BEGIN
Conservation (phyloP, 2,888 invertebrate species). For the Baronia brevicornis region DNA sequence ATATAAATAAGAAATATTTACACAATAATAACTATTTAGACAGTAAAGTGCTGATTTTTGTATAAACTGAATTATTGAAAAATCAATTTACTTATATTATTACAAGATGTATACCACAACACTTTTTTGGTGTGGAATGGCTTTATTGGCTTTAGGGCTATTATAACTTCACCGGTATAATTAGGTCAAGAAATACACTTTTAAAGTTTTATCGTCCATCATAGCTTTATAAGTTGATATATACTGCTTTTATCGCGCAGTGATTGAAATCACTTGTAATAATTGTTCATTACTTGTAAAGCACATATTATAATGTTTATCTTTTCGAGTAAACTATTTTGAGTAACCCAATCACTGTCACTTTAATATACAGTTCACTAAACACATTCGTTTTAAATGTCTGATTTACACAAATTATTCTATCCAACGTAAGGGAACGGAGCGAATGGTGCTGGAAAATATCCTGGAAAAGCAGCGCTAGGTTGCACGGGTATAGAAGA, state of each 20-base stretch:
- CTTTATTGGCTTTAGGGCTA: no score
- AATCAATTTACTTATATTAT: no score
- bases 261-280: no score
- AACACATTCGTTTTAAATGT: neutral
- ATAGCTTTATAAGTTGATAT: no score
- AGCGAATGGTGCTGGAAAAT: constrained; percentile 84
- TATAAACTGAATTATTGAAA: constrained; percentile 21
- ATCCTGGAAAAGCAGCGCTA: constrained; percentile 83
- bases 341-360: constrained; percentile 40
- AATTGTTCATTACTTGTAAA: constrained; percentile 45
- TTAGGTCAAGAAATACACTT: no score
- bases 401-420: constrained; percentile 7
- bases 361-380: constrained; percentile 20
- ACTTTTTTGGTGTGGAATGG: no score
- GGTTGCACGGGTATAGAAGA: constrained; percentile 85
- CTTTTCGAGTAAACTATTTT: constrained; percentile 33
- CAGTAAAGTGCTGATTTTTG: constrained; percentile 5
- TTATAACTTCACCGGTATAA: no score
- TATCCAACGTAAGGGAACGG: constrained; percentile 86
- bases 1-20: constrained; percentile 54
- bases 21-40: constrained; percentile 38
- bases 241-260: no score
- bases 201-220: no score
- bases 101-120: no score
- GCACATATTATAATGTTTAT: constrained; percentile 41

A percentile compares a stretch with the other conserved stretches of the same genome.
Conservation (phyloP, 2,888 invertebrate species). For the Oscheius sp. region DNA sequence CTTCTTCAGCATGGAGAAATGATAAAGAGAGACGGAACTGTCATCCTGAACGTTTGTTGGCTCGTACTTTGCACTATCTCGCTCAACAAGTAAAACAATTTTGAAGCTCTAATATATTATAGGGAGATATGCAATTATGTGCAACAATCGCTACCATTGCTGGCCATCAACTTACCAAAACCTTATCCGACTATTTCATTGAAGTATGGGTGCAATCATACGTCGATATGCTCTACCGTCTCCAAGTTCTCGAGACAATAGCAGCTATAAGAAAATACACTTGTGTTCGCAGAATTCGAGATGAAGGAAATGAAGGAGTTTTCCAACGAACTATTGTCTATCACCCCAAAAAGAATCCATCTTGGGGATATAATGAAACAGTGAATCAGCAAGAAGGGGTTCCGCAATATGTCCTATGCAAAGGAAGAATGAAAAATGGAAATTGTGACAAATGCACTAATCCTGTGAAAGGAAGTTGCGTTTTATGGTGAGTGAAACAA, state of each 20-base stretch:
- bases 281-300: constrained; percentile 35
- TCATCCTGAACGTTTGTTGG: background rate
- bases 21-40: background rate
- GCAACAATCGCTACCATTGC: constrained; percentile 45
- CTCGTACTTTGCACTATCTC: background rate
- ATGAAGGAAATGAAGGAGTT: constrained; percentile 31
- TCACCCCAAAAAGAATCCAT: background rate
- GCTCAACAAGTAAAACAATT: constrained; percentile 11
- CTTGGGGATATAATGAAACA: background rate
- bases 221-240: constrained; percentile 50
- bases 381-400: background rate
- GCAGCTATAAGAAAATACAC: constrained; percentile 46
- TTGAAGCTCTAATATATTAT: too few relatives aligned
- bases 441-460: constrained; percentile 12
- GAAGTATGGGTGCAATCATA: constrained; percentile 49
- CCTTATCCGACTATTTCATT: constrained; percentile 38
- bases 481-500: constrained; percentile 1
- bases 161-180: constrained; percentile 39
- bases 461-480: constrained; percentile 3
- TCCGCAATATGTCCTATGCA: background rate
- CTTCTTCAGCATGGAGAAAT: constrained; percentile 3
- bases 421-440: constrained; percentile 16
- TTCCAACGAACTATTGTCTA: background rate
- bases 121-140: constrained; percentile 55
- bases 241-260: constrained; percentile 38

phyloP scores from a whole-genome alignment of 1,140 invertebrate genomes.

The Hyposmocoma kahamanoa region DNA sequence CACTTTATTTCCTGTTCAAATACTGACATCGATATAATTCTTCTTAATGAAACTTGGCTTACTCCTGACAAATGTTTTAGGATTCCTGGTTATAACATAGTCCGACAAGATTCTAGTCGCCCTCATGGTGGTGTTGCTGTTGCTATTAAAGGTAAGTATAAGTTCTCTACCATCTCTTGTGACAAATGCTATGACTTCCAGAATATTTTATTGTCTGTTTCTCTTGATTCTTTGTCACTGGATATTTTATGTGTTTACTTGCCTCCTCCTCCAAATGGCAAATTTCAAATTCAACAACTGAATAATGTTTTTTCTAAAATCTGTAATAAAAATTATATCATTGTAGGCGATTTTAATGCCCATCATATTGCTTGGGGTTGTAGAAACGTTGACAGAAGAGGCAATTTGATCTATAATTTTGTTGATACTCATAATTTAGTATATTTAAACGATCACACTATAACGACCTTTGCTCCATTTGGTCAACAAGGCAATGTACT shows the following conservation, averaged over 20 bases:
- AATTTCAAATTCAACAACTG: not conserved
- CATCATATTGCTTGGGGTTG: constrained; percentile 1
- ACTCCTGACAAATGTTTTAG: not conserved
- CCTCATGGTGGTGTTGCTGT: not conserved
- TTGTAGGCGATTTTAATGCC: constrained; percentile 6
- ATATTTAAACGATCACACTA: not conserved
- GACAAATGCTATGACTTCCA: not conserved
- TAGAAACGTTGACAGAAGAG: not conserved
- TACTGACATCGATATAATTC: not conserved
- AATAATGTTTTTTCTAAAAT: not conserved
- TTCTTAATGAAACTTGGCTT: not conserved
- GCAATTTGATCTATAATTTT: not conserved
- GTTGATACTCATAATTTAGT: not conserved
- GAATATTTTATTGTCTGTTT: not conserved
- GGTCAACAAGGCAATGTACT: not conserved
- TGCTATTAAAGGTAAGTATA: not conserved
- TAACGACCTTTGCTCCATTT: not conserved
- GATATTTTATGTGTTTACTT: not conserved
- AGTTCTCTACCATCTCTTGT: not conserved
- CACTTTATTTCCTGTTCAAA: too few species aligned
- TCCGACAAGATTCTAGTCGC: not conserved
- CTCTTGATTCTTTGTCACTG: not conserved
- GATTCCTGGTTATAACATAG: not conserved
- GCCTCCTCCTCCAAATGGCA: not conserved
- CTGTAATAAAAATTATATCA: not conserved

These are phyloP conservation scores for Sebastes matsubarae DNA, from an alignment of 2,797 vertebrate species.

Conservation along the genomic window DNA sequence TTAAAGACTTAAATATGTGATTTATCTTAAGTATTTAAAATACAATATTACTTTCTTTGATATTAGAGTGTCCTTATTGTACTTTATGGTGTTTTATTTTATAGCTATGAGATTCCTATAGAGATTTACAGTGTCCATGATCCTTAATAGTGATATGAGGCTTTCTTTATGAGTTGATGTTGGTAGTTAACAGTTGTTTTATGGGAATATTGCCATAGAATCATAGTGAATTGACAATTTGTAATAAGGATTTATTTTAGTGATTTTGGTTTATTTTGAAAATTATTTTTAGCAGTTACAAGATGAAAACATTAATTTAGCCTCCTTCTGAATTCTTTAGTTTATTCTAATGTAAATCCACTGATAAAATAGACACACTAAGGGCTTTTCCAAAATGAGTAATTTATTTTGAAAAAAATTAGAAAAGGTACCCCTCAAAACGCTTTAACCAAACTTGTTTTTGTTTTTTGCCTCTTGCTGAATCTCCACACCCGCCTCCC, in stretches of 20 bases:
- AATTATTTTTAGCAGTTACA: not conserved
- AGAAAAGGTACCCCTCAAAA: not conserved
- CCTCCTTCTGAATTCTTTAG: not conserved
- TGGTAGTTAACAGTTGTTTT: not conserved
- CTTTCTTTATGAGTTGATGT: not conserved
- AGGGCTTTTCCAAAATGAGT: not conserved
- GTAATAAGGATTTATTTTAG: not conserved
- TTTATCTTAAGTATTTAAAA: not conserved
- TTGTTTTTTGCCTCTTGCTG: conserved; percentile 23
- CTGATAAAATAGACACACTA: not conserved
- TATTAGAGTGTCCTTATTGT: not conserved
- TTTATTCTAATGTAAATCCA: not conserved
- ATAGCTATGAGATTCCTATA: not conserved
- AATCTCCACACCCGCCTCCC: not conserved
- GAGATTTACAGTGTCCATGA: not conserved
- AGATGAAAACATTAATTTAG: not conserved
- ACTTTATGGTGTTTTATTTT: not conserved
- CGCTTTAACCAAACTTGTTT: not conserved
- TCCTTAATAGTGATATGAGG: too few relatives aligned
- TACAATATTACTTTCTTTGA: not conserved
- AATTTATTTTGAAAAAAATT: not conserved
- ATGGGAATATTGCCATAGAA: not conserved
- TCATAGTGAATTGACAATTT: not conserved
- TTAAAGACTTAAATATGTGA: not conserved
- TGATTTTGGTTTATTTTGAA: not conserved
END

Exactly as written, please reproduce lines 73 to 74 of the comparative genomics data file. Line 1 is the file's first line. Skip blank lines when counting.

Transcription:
- GATATTTTATGTGTTTACTT: not conserved
- AGTTCTCTACCATCTCTTGT: not conserved